Published on Wednesday, 30 November -0001 00:00
By Duane Stanley
Grandma was a poultry raiser. I remember liking to see her gather up her long apron to fill it with oats, wheat, and corn to carry to the chicken yard. Then, with a handful of grain, she would scatter it as she called, "Come chick, chick, chick," in a musical tone. Turkeys were fed in a different area. Then her call was "Here turk, turk, turk," in a quieter, coaxine voice. And what fun it was to see the baby turkeys come when their mother gave her call that all was safe.
Grandma's apron was a versatile article. Sometimes it carried small branches and twigs in as kindling for a quick fire in the large wood cook stove. Sometimes it carried garden produce to the house. Sometimes it wiped a tear from a child's eye, or was used as a potholder when lifting hot kettles or frying pans. But I do not remember seeing her wear a dirty apron.
As I approached high school age, Grandma told me, "It is high time you learn things young ladies have to do instead of being a tomboy all your life." So, much more time was spent indoors. I enjoyed reading, and could forget all else. One day, I was reading when she started washing dishes. I intended to wipe them for her, but was so engrossed that I forgot. When I realized that she was wiping them already, I asked why she didn't call me. Her terse statement, "Anyone that is going to help me should be here when the work is ready to be done!" made me much more observant of the work she was doing. I helped churn butter and mold it. Then it was stored in a round wooden box called a butter firkin in the well pit where it kept cool. I helped with dishes, sweeping the floors and ironing the easy clothes. All of those things I had helped with at home also. But now there was to be a new experience for me.
"Every young lady should learn how to darn, do hemstitching, and make quilts," my grandmother said. I darned stockings with inexperienced fingers. I learned to do hemstitching on a handkerchief. Grandma said I was doing very neat work on the last side of it. Then I graduated to quilt-making.
Quilts were named at that time, which seemed rather odd to me. The kind that grandma taught me to make was called "Star and Diamond." I had to mark and cut the strips, triangles, and diamond-shaped pieces and stack each kind in a box to keep them handy. Then there was great emphasis on making small, even stitches to join them together neatly.
With her encouragement and coaching, I had several blocks made when I returned home for the school year. Progress was slow for the next few years. High school, teacher-training, and two years as a rural school teacher took up my time and interests. Correspondence with a young farmer living 160 miles away, and an occasional visit from him also dulled my interest.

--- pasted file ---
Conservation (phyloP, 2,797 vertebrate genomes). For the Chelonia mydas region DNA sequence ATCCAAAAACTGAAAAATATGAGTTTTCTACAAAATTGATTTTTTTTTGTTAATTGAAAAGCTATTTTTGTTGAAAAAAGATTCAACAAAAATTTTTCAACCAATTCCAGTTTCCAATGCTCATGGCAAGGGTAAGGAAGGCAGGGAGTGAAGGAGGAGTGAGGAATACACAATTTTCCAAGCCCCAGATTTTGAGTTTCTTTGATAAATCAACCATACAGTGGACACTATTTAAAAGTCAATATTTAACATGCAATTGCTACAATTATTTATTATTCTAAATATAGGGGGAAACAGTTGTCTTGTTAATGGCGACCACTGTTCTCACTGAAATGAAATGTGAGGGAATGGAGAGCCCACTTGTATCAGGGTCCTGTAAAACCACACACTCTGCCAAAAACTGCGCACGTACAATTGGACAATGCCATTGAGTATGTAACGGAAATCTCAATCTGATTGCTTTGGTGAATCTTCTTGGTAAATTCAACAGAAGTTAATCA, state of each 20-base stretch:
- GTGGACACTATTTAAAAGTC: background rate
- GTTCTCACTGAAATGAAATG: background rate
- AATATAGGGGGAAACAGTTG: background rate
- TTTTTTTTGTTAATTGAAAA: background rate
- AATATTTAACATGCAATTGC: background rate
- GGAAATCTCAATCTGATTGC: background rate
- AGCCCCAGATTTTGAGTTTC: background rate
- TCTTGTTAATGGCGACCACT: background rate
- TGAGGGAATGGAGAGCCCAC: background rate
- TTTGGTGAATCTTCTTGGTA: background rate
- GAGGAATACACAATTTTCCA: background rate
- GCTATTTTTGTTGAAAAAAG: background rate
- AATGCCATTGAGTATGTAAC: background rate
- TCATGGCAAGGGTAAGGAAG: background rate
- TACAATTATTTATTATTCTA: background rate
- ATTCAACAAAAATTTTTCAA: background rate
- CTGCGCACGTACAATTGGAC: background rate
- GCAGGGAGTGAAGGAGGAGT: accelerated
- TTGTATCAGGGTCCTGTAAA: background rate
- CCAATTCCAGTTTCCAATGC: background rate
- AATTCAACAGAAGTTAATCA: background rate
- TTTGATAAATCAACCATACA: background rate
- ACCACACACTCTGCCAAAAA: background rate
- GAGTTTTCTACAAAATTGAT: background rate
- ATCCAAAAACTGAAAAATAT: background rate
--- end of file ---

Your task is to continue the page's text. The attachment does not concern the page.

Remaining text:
After we were married I made a few more blockss. Then children, gardening, canning, care of chickens, and occasionally helping my husband left no time for quilt-making, I thought. So it was boxed up and forgotten.
Four years ago my 82-year-old mother asked me what I had done with the star-and-diamond quilt I had once worked on. I located it, and we were both happy to find that it lacked only two of the star-shaped blocks to make it large enough for a twin bed. She and I hand-stitched the blocks needed and assembled, then tied it. There is quite a difference in the prints of my grandmother's time and now. The quilt is beautiful in the eyes of my mother and me, and it is a happy reminder of my grandmother.
Will visits to this home, the farm homestead by my husband's grandparents, mean much to our grandchildren? Have they learned any worthwhile aptitudes from us? Have we failed them in any way? These questions make us realize our responsibility.
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Thanks for making our Nov. 16, annual holiday potluck event another huge success. Again, some brought a recipe new to us, some brought the good old favorites you'll find in our keepsake cookbook with some of the recipes of our best cooks. With our fame for preserving Kimball's City Hall, we find ourselves bragging on the "smaller" accomplishments often, so you all know we do many things besides this popular column, as we hope for a permanent location ourselves someday. Thanks for your partnership in all the above history of us. And check out the new steel roof, soon the new iron fire escape included in Phase 5.
Great dreams and clever ideas are what some of our officers, directors and volunteers put together for our 10th anniversary year, 2010. We're so grateful for each one of you! Ten years of continuous research, stories and photos, articles and exhibits, incredible speakers and programs for meetings, planning committees for every event/achievement. What was your favorite?
Today in history: In 1804, Napoleon was crowned emperor of France. In 1823, President Monroe outlined his doctrine opposing European expansion in the Western Hemisphere. In 1859, militant abolitionist John Brown was hanged for his raid on Harper's Ferry the previous October. In 1927, Ford Motor Co. unveiled its Model A automobile, the successor to its Model T.
January is just around the corner, our annual "Membership Month," and a time we begin planning all over again for the new year of 2011. First meeting/program date will be Tuesday, Feb. 22, with another great program and speaker to debut for the first time. Make a note on your new calendar and watch this column for more details.
For more information, souvenir gift ideas, membership, tax exempt donations, your stories and photos for our growing collection, contact the Kimball Area Historical Society at Box 100, Kimball MN 55353, or phone (320) 398-5743, or 5250, or e-mail
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Right now, you are making your memories, make them good!